"Then what is your 'label'?"
"I have only a name."
"More riddles. Can you not answer even a simple question with a straight answer?"
"I answer only the truth. My name I will not tell you."
"Ok. Have it your way. Then tell me," he would try to get something out of her, "what are you."
"I am a daughter of Gaenan."
"She is the earth-mother. She created everything. We are all her children. That tells me nothing."
"It is the truth."
"You want the whole truth?"
"So be it. When I was born from Gaenan's womb ages ago, I was told that the mortal to whom I revealed exactly what I was would live only a short while after learning. I am of the Elder Fey who remained loyal. I have lived since the First Age, and will live until the End of All Things. I am of the fire and the water; of the earth and the air; of love and hate; of life--" Her eyes darkened as she continued, "--and of death. Oh man of mortal birth, I sought to save you from the fate you would embrace."
She stopped and stared at him. Slowly the light returned to her eyes and finally she continued as though nothing had happened, "This mushroom--"
"That's it? Warnings of doom? Names from legends? Contradictions?"
She stopped and turned again to face him. She changed not at all this time, but her voice froze his soul. "Man, twice would I have killed you where you stood. Twice have I withheld my wrath. Risk not the third."
Throughout his life he had been pursued by guardsmen. Had assassins sent after him. Had been imprisoned. Had even been minutes away from hanging before he was rescued. But he had never been as frightened as her words had made him. Not the words but the voice. The voice that felt like a cold wind whispering through his soul. He would ask no more questions. He would be very, very careful.
Finally she continued, speaking in her normal voice. "This can be used--" He asked no more questions.
As the sun set they returned to her hut against the tree. This time she actually sat with him. She ate and drank nothing, and said not a word while he ate. He also remained silent, remembering her last warning to him. Finally, he finished the silent meal, feeling her eyes upon him the whole time. Careful of every move he made else she destroy him.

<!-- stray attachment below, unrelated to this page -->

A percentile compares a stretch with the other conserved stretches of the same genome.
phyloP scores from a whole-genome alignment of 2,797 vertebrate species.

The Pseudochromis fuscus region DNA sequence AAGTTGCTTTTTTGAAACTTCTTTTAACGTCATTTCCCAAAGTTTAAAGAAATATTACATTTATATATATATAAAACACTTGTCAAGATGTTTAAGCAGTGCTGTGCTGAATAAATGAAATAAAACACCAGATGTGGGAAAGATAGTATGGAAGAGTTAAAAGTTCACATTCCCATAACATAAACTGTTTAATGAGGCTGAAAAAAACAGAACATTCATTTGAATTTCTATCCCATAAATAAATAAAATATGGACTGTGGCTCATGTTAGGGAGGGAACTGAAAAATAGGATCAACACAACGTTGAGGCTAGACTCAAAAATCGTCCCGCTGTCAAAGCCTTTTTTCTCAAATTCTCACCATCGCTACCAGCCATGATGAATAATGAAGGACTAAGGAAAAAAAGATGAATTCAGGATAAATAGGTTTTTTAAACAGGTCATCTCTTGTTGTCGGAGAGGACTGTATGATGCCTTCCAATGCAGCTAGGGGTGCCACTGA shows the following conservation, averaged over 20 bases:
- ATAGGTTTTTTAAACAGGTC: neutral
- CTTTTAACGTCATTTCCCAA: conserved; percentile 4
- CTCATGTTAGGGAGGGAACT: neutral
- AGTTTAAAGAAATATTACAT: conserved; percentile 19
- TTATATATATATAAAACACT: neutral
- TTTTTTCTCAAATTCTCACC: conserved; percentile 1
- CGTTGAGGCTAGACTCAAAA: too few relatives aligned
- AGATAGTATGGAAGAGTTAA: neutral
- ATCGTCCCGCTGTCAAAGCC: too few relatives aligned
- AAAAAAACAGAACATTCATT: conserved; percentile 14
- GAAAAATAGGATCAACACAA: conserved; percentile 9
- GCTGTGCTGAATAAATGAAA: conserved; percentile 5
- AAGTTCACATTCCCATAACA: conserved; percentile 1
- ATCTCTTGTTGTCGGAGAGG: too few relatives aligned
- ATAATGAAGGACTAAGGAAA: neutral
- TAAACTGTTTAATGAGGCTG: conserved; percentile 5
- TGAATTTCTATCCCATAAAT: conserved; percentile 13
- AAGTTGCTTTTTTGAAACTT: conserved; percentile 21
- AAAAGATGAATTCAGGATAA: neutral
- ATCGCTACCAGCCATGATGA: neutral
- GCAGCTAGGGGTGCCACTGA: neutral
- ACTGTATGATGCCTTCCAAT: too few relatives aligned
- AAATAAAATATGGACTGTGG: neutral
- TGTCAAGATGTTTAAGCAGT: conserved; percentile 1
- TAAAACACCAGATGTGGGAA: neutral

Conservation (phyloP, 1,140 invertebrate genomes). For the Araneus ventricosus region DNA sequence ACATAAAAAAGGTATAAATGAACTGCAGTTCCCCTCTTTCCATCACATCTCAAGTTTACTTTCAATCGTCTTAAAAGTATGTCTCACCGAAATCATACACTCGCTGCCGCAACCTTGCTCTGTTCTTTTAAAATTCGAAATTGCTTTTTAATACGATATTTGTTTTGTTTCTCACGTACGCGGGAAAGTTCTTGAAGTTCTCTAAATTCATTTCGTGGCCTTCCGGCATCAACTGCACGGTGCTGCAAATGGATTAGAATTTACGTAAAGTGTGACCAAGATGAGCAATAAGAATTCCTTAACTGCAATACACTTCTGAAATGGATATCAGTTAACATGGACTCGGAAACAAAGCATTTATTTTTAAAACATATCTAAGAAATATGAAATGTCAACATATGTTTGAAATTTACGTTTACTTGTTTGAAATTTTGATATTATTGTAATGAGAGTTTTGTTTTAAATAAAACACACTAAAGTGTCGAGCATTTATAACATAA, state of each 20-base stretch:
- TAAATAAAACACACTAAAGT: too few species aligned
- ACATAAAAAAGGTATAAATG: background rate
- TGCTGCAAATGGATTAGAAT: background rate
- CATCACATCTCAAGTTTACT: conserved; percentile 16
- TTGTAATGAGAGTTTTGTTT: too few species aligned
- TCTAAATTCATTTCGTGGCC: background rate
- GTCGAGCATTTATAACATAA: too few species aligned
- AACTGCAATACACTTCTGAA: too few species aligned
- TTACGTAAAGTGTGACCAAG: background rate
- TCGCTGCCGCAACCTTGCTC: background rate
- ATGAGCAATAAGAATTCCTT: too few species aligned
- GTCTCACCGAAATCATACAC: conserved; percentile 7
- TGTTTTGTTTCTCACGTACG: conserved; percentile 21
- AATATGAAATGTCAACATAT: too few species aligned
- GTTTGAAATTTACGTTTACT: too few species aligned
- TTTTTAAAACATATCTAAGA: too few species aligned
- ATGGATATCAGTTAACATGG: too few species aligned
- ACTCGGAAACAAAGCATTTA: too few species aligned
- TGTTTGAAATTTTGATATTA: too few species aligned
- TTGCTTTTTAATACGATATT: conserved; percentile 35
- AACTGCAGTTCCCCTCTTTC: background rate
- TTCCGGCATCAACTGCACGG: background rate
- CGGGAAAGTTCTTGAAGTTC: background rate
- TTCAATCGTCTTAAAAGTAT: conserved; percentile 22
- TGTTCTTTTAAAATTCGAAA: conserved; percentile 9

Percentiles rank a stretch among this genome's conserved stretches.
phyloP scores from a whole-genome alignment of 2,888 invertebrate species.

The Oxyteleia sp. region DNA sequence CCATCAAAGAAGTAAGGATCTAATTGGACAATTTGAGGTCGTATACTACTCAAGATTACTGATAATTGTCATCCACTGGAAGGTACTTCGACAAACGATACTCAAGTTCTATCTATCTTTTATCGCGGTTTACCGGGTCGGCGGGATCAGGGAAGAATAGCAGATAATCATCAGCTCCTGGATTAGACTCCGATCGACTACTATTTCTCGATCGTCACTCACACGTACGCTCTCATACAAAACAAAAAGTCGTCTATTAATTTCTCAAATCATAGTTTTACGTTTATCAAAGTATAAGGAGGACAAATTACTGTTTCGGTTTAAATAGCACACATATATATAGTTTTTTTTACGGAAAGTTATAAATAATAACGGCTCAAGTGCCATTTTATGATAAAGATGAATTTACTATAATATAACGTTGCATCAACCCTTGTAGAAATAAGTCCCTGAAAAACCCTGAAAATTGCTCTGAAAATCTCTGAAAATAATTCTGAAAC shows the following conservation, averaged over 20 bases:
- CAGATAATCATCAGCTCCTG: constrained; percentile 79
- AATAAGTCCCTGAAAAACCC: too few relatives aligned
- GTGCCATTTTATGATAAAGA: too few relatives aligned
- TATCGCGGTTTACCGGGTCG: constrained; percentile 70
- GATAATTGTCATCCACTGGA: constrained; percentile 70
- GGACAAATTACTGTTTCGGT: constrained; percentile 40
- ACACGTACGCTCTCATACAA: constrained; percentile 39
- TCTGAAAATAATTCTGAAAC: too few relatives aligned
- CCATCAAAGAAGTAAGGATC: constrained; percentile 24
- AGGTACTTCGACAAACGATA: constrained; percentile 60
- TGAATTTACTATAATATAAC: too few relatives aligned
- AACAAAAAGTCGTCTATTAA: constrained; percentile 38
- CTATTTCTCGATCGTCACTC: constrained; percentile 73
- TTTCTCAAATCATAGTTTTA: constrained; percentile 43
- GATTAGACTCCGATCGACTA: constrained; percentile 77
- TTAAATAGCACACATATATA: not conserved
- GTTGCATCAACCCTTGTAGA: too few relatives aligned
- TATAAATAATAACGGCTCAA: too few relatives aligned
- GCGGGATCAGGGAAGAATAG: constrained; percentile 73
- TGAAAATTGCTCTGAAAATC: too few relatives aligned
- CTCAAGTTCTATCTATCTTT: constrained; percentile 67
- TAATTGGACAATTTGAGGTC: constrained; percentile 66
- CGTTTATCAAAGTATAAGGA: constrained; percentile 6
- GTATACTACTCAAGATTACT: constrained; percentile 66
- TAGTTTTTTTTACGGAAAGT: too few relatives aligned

"You have learned all that I was created to teach you. Now you must know of Mattugur."
Finally he would learn of his enemy. Of the man that kept him from Isilya. His heart beat slightly faster but there was no other physical evidence of his eagerness as she continued.
"Mattugur died, in your reality, 1500 years ago. Before he died he had visited beyond The World numerous times and had prepared magics to travel there permanently upon his death. His magics were successful. Upon his arrival, he proceeded to the tower he had prepared and began to study. He had noticed differences in the working of magic beyond The World and quietly mastered those differences whilst hiding from others living around him. He knew of other mages who had arrived, and had been killed before they could adequately defend themselves. The inhabitants of the chaos beyond The World learned ages ago to fear those who came from elsewhere as almost all were mages, and almost all sought to conquer."